UK bans e-cigarette ads on Instagram, other social media

UK bans e-cigarette ads on Instagram, other social media
Tobacco companies have been investing millions of dollars in their e-cigarette businesses as sales of traditional cigarettes decline in developed economies. (AFP)
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Updated 18 December 2019

UK bans e-cigarette ads on Instagram, other social media

UK bans e-cigarette ads on Instagram, other social media
  • Big tobacco has been investing millions of dollars in e-cigarette businesses as sales of traditional cigarettes decline
  • But a spate of vaping-related deaths and illnesses and addiction have raised concerns over the safety of these devices

Companies including British American Tobacco (BAT) will be barred from promoting e-cigarettes on Instagram and other social media sites as a result of a ruling by the UK’s advertising watchdog on Wednesday.
The Advertising Standards Authority (ASA) investigated Instagram posts from BAT e-cigarette brand Vype, as well as rivals Ama Vape, Attitude Vapes and Global Vaping Group.
Complaints from health groups had argued the posts were likely to appeal to people below 18 years of age.
The ASA ruled that BAT’s posts breached online advertising rules including the use of celebrities such as British singer Lily Allen.
Its ruling means BAT and the three other firms must immediately stop using Instagram to promote e-cigarettes in the UK, stop using influencers and remove any posts that breach UK advertising rules.
In complaints filed by lobby groups Action on Smoking and Health, Campaign for Tobacco-Free Kids and Stopping Tobacco Organizations and Products, the companies were also accused of using models who appeared to be under 25, which is prohibited in the UK.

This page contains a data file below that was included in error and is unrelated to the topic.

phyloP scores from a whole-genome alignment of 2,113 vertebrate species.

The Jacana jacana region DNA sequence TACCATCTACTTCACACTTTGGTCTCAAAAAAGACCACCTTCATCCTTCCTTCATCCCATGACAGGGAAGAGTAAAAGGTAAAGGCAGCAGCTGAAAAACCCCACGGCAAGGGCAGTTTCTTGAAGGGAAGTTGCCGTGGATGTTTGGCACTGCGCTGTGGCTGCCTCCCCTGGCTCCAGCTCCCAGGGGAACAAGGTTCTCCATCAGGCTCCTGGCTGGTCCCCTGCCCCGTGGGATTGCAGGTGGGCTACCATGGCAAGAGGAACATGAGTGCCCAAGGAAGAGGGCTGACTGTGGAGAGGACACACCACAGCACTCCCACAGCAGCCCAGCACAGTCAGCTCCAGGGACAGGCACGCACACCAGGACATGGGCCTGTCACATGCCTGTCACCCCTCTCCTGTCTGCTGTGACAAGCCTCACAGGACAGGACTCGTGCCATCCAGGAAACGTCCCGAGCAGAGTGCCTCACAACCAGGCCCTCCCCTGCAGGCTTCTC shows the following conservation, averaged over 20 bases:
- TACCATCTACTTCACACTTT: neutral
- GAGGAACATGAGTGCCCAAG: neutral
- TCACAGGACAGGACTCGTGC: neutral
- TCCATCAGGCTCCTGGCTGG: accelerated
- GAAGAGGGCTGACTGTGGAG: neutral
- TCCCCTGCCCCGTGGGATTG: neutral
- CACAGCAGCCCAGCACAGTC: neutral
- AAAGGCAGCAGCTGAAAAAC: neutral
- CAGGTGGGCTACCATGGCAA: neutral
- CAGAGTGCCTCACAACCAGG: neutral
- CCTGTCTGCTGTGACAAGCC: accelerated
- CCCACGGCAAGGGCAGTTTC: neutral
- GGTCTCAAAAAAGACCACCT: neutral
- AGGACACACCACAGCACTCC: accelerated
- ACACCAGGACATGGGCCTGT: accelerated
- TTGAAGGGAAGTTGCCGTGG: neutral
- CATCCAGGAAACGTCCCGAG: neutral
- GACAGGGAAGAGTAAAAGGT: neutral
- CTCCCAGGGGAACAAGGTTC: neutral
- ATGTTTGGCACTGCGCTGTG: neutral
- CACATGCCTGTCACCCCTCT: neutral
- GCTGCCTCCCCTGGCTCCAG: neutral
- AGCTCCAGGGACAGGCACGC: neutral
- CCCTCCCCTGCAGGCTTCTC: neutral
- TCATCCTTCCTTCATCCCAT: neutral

Tobacco companies have been investing millions of dollars in their e-cigarette businesses as sales of traditional cigarettes decline in developed economies.
But a spate of vaping-related deaths and illnesses and high teen addiction to e-cigarettes have raised concerns over the safety of these devices.
In the United States, 52 deaths and nearly 2,500 lung illnesses have been associated with vaping.
Simon Cleverly, BAT’s group head of corporate affairs, said the company would abide by ASA’s decision, remove the relevant posts and amend its Instagram account.
The companies are allowed to provide factual product information such as the name, content and price of their e-cigarettes on their own websites.
“This is a major step forward in stopping the tobacco industry from promoting its new addictive products to children and teenagers,” said Anna Gilmore, director of the Tobacco Control Research Group at the University of Bath.
“But given that cigarette sales are falling and tobacco companies are desperate to recruit young people into using these new products, ongoing vigilance is essential,” she said.
BAT, the maker of Dunhill cigarettes, reported vaping products revenue of £189 million for the first half of this year, up from £118 million a year earlier.
“While this is a mild negative for BAT’s UK revenue stream from vape products in the UK, it’s immaterial to the bottom line,” Liberum analyst Nico von Stackelberg said in a note.


Bomb kills two policemen in Afghan capital

Bomb kills two policemen in Afghan capital
Updated 16 January 2021

Bomb kills two policemen in Afghan capital

Bomb kills two policemen in Afghan capital
  • Two policemen were killed and one wounded
  • The two warring sides are currently in the Qatari capital Doha discussing the agenda items of the talks

KABUL: A roadside bomb targeting a police vehicle in the Afghan capital killed two policemen Saturday, officials said, as violence continues unabated in Afghanistan despite peace talks between the Taliban and government.
The vehicle carrying the policemen was struck by the bomb in the center of the capital on the road to the prestigious Kabul University, police spokesman Ferdaws Faramarz said.
Two policemen were killed and one wounded, Faramarz said.
Violence has surged across the country in recent months, especially in Kabul which is also rocked by a new trend of targeted killings that has sown fear in the city.
The bloodshed comes even as the Taliban and government negotiators engage in peace talks to end the nearly two decade war in the country.
The two warring sides are currently in the Qatari capital Doha discussing the agenda items of the talks.